Understanding Mammograms, Ultrasounds and Breast Density

All breasts are not the same, and the makeup of your breast tissue can help determine if supplemental screening is right for you.

Like any other body part on different people, not all breasts are the same.  Some are fatty, some are dense, and some are a mix.  What does this mean and why does this matter?

Breast Basics: Fat and Tissue

Breasts are made of fat and breast tissue.  Some women have more fat than breast tissue while others have more breast tissue and less fat.  When there is more breast tissue, the breast is considered “dense.”

“There are four types of breast density for screening purposes,” explained Dr. Rita Krane, a breast radiologist and Medical Director of The Breast Center at Community Memorial Hospital.  “Fatty and scattered fibroglandular are non-dense types.  The other two are heterogeneously dense and extremely dense, both of which are dense tissue types.”

The makeup of the breast is important because on an X-ray mammogram, dense tissue looks white.  Since masses or lumps also appear white on a mammogram, a suspicious lump may be masked by the dense breast tissue and harder to see.  Therefor, with mammography, a cancer can easily hide in the background of dense breast tissue since they both appear white.  Alternatively, in fatty tissue, which is black, a white mass (cancer) stands out more and can be seen more easily.

What You Need to Know About Breast Density

Breast density can only be determined by evaluating a mammogram.  A radiologist performs a breast density assessment when interpreting the image from the mammogram.

Breast density can only be determined by evaluating a mammogram.

Having dense breast tissue is common!  Forty percent of women have dense breast tissue.  It’s a feature of the body just like any other feature, and it can’t be changed.

However, dense breast tissue is linked with an increase in the risk of developing breast cancer, and it may be harder to detect at an early stage on a mammogram.  “So, for women with dense breasts, a regular mammogram alone may bot be the best or only way to detect cancer,” said Dr. Krane.  “Since mammography has limited visibility in women with dense breast tissue, screening dense breasts with whole breast ultrasound, in addition to mammography, can improve the likelihood of finding cancer.”

When to Get a Mammogram

“Mammography is still the gold standard for finding breast cancer,” Dr. Krane said.  “Supplemental imaging is meant to compliment mammography, not replace it.  The whole breast ultrasound should be used as supplemental screening.”  Regular mammography is vital even with dense breast tissue, because certain cancers, such as those that contain calcifications or cause tissue distortion, can only be detected on mammogram.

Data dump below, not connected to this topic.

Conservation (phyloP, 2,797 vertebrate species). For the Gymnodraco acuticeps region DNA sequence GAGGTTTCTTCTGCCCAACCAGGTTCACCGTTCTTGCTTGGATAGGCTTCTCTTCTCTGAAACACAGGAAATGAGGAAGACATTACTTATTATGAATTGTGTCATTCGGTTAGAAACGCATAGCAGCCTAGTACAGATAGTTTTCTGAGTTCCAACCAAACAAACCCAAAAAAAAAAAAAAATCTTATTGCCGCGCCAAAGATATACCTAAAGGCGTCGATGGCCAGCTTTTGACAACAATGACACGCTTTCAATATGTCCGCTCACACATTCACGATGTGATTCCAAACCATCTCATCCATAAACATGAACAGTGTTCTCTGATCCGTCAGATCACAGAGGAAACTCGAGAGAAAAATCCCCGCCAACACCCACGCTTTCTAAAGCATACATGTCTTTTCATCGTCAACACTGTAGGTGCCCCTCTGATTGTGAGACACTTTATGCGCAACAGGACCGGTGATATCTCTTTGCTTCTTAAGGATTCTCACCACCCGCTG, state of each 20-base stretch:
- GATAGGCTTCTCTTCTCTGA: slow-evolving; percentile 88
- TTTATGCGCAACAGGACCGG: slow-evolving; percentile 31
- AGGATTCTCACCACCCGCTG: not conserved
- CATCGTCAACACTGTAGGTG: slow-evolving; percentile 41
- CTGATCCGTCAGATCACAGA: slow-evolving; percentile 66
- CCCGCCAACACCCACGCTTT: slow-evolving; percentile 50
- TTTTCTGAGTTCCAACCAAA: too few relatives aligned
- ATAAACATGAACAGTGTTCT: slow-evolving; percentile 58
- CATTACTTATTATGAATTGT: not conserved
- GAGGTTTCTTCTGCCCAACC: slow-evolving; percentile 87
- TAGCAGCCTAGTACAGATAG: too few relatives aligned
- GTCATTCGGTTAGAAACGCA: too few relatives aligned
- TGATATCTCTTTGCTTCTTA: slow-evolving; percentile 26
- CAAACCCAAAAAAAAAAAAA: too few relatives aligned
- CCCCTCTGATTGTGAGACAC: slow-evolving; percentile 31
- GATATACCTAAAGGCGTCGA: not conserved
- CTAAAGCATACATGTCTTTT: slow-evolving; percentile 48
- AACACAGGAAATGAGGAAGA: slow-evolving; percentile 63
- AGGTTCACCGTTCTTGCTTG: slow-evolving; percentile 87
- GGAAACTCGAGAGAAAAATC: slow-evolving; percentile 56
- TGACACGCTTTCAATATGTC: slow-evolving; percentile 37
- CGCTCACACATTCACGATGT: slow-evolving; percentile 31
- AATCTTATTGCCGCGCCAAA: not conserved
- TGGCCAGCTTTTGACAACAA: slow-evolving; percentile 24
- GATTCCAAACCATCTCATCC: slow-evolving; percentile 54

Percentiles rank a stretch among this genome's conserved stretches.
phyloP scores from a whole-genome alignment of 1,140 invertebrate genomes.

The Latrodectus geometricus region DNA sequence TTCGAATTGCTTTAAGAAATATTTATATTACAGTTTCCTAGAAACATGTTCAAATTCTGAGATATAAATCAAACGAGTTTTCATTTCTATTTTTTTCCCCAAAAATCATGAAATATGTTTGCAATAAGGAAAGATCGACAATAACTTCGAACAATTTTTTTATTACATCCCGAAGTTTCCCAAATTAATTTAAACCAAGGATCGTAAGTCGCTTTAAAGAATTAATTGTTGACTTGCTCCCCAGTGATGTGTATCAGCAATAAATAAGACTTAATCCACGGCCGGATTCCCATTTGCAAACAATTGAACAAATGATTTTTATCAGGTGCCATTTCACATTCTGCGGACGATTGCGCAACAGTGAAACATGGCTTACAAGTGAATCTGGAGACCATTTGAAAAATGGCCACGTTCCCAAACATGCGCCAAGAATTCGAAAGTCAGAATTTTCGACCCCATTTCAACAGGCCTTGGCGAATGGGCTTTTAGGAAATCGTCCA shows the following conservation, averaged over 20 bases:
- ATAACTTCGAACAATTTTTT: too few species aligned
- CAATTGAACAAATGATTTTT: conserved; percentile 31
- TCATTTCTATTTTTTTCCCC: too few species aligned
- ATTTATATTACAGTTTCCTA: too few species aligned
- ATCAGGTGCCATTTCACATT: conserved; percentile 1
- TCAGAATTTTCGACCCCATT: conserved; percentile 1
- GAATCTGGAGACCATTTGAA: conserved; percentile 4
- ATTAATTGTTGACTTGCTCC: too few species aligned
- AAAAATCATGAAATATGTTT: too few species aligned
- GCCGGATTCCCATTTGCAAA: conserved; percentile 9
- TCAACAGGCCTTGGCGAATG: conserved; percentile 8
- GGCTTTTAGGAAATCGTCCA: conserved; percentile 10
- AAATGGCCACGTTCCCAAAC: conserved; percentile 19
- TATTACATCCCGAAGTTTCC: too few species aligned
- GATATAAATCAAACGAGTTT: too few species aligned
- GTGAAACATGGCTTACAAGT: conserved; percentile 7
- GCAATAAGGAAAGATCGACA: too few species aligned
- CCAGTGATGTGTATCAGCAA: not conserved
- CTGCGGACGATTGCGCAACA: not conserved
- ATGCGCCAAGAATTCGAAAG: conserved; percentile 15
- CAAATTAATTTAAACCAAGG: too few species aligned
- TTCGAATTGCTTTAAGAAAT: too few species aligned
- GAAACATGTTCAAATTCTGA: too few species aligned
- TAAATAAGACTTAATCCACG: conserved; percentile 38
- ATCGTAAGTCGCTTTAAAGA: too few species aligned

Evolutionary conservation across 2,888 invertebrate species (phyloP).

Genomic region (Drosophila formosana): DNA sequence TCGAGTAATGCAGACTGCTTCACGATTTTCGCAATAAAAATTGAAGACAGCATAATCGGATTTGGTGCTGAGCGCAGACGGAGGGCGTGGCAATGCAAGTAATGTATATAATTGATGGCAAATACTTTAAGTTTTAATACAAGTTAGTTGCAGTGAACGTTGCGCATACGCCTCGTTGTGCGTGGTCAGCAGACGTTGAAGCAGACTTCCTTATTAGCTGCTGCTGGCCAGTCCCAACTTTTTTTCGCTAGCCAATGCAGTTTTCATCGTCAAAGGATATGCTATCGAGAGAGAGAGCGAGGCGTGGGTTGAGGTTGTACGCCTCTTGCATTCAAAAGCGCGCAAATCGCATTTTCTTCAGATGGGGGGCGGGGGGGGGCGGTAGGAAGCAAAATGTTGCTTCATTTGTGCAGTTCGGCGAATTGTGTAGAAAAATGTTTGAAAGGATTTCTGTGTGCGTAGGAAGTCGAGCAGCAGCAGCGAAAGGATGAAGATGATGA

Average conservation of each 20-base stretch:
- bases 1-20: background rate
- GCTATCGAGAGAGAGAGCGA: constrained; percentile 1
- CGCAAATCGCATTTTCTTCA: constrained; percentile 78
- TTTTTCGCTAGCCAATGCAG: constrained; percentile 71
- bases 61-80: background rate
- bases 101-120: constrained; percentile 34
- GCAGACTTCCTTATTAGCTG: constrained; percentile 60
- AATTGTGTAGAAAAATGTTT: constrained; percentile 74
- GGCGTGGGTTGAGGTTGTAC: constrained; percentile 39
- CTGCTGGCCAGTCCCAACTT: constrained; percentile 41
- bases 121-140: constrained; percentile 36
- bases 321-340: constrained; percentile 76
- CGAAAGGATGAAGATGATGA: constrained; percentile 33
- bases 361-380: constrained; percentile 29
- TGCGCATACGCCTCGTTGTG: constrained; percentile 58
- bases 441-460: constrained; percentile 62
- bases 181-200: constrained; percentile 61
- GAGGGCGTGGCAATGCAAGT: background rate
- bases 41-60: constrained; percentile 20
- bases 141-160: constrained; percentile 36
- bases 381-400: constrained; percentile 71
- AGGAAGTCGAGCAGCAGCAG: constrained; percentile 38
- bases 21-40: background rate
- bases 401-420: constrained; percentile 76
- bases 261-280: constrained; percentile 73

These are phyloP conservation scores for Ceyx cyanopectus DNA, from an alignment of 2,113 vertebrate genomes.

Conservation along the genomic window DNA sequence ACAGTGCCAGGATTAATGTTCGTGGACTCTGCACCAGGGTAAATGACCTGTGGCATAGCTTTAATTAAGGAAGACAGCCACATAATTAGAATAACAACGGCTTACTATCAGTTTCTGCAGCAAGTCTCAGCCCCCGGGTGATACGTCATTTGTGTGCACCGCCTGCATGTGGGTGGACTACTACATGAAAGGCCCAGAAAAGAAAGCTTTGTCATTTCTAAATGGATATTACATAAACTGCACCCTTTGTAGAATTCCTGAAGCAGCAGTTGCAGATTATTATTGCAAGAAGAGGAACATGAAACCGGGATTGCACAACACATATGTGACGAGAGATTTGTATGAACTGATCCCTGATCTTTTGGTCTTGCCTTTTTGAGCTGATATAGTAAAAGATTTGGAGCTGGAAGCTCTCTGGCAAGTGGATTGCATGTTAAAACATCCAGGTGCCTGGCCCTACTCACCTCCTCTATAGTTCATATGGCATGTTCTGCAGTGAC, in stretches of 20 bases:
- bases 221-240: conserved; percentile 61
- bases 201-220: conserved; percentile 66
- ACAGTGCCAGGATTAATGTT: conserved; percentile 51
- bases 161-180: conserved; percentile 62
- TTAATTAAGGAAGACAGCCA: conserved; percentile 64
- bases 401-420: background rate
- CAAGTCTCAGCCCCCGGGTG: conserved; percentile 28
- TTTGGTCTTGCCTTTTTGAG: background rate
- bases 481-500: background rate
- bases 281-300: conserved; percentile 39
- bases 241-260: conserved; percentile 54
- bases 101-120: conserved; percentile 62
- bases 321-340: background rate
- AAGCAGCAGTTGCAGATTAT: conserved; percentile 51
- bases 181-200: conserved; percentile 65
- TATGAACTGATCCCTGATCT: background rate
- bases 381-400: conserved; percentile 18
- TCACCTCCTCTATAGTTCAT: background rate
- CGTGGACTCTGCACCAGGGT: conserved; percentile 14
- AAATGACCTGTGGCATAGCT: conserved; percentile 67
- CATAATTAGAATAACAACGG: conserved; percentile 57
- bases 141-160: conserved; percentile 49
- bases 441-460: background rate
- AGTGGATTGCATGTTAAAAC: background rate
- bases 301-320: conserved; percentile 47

There are different recommendations about when to get a mammogram and how often.  Dr. Krane noted that the American College of Radiology, the Society of Breast Imaging, and many practicing breast radiologists recommend that patients of average risk for breast cancer begin having mammograms at age 40 and get one every year.  It’s important to discuss your personal risks with your primary care doctor or gynecologist.

Supplemental Breast Screening: Invenia Automated Breast Ultrasound System (ABUS)

The GE Invenia ABUS helps physicians look differently at dense breast tissue and get a clearer picture than a mammogram alone.

Women with very dense breasts are good candidates for a supplemental type of screening that can help doctors get a better picture of the breast.  An advanced type of screening using the Invenia Automated Breast Ultrasound System (ABUS) helps physicians look differently at dense breast tissue and get a clearer picture than a mammogram alone can offer.

Made by GE, the Invenia ABUS uses 3D ultrasound technology to comfortably and quickly image women with dense breast tissue.  “ABUS finds cancers that are smaller and can find them earlier than a mammogram alone,” said Dr. Krane, who also noted that this type of supplemental screening has many advantages.

“It’s painless, there is no radiation, and it only takes about 15 minutes,” she said.  “The advantage of this over a hand-held screening ultrasound is that it’s not dependent on the operator to cover the entire breast, so it ensures complete coverage of the entire breast.”

These supplemental ultrasounds are frequently covered by insurance (The Breast Center staff will check in advance the status of a patient’s insurance coverage).  Dr. Krane emphasized that more and more insurances are starting to cover supplemental screening, or a portion of it, for women with the two dense breast categories, as supplemental ultrasound is rapidly becoming the standard of care for these women.

As always, women should be proactive about their breast health and talk to their doctor about what is best for them.  And if you are 40 or older, remember to get that mammogram every year!